English Standard Version
Remember your word to your servant, in which you have made me hope.
King James Bible
ZAIN. Remember the word unto thy servant, upon which thou hast caused me to hope.
American Standard Version
ZAYIN. Remember the word unto thy servant, Because thou hast made me to hope.
[ZAIN] Be thou mindful of thy word to thy servant, in which thou hast given me hope.
English Revised Version
ZAIN. Remember the word unto thy servant, because thou hast made me to hope.
Webster's Bible Translation
ZAIN. Remember the word to thy servant, upon which thou hast caused me to hope.
Psalm 119:49 Parallel
CommentaryKeil and Delitzsch Biblical Commentary on the Old Testament
The eightfold Vav. He prays for the grace of true and fearlessly joyous confession. The lxx renders Psalm 119:41: καὶ ἔλθοι ἐπ ̓ ἐμε ̓ τὸ ἔλεός σου; but the Targum and Jerome rightly (cf. Psalm 119:77, Isaiah 63:7) have the plural: God's proofs of loving-kindness in accordance with His promises will put him in the position that he will not be obliged to be dumb in the presence of him who reproaches him (חרף, prop. a plucker, cf. Arab. charûf, a lamb equals a plucker of leaves or grass), but will be able to answer him on the ground of his own experience. The verb ענה, which in itself has many meanings, acquires the signification "to give an answer" through the word, דּבר, that is added (synon. השׁיב דּבר). Psalm 119:43 also refers to the duty of confessing God. The meaning of the prayer is, that God may not suffer him to come to such a pass that he will be utterly unable to witness for the truth; for language dies away in the mouth of him who is unworthy of its before God. The writer has no fear of this for himself, for his hope is set towards God's judgments (למשׁפּטך, defective plural, as also in Psalm 119:149; in proof of which, compare Psalm 119:156 and Psalm 119:175), his confidence takes its stand upon them. The futures which follow from Psalm 119:44 to Psalm 119:48 declare that what he would willingly do by the grace of God, and strives to do, is to walk בּרחבה, in a broad space (elsewhere בּמּרחב), therefore unstraitened, which in this instance is not equivalent to happily, but courageously and unconstrainedly, without allowing myself to be intimidated, and said of inward freedom which makes itself known outwardly. In Psalm 119:46 the Vulgate renders: Et loquebar de (in) testimoniis tuis in conspectu regum et non confundebar - the motto of the Augsburg Confession, to which it was adapted especially in connection with this historical interpretation of the two verbs, which does not correspond to the original text. The lifting up of the hands in Psalm 119:48 is an expression of fervent longing desire, as in connection with prayer, Psalm 28:2; Psalm 63:5; Psalm 134:2; Psalm 141:2, and frequently. The second אשׁר אהבתי is open to the suspicion of being an inadvertent repetition. שׂיח בּ (synon. בּ הגה) signifies a still or audible meditating that is absorbed in the object.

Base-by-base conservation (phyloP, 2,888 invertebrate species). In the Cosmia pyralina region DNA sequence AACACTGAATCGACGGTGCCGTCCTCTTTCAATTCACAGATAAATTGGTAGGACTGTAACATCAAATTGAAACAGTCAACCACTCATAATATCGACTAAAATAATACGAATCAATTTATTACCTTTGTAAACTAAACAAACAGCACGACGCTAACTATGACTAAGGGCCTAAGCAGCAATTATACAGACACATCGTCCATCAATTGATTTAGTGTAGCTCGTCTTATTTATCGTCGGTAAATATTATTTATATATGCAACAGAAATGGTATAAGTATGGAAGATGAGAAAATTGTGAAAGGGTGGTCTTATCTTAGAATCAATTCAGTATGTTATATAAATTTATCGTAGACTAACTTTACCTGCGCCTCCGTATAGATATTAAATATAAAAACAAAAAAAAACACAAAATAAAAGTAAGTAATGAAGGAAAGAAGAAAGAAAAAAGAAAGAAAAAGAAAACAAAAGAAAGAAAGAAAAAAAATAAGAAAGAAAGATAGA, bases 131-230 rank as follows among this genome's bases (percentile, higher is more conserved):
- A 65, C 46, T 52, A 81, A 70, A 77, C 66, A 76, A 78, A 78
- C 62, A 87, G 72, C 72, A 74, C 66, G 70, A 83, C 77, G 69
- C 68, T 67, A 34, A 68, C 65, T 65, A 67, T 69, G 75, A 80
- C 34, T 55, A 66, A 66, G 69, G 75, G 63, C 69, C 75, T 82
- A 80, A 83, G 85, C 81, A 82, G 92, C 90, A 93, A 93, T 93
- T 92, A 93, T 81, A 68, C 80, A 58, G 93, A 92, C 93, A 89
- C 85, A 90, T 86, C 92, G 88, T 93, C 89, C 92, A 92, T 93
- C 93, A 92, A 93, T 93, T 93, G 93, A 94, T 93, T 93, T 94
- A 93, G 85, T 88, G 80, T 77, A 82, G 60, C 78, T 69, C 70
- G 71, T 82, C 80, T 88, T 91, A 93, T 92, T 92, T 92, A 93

Treasury of Scripture Knowledge
And take not the word of truth utterly out of my mouth, for my hope is in your rules.
I will lift up my hands toward your commandments, which I love, and I will meditate on your statutes.
This is my comfort in my affliction, that your promise gives me life.
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ESV Text Edition: 2016. The Holy Bible, English Standard Version® copyright © 2001 by Crossway Bibles, a publishing ministry of Good News Publishers.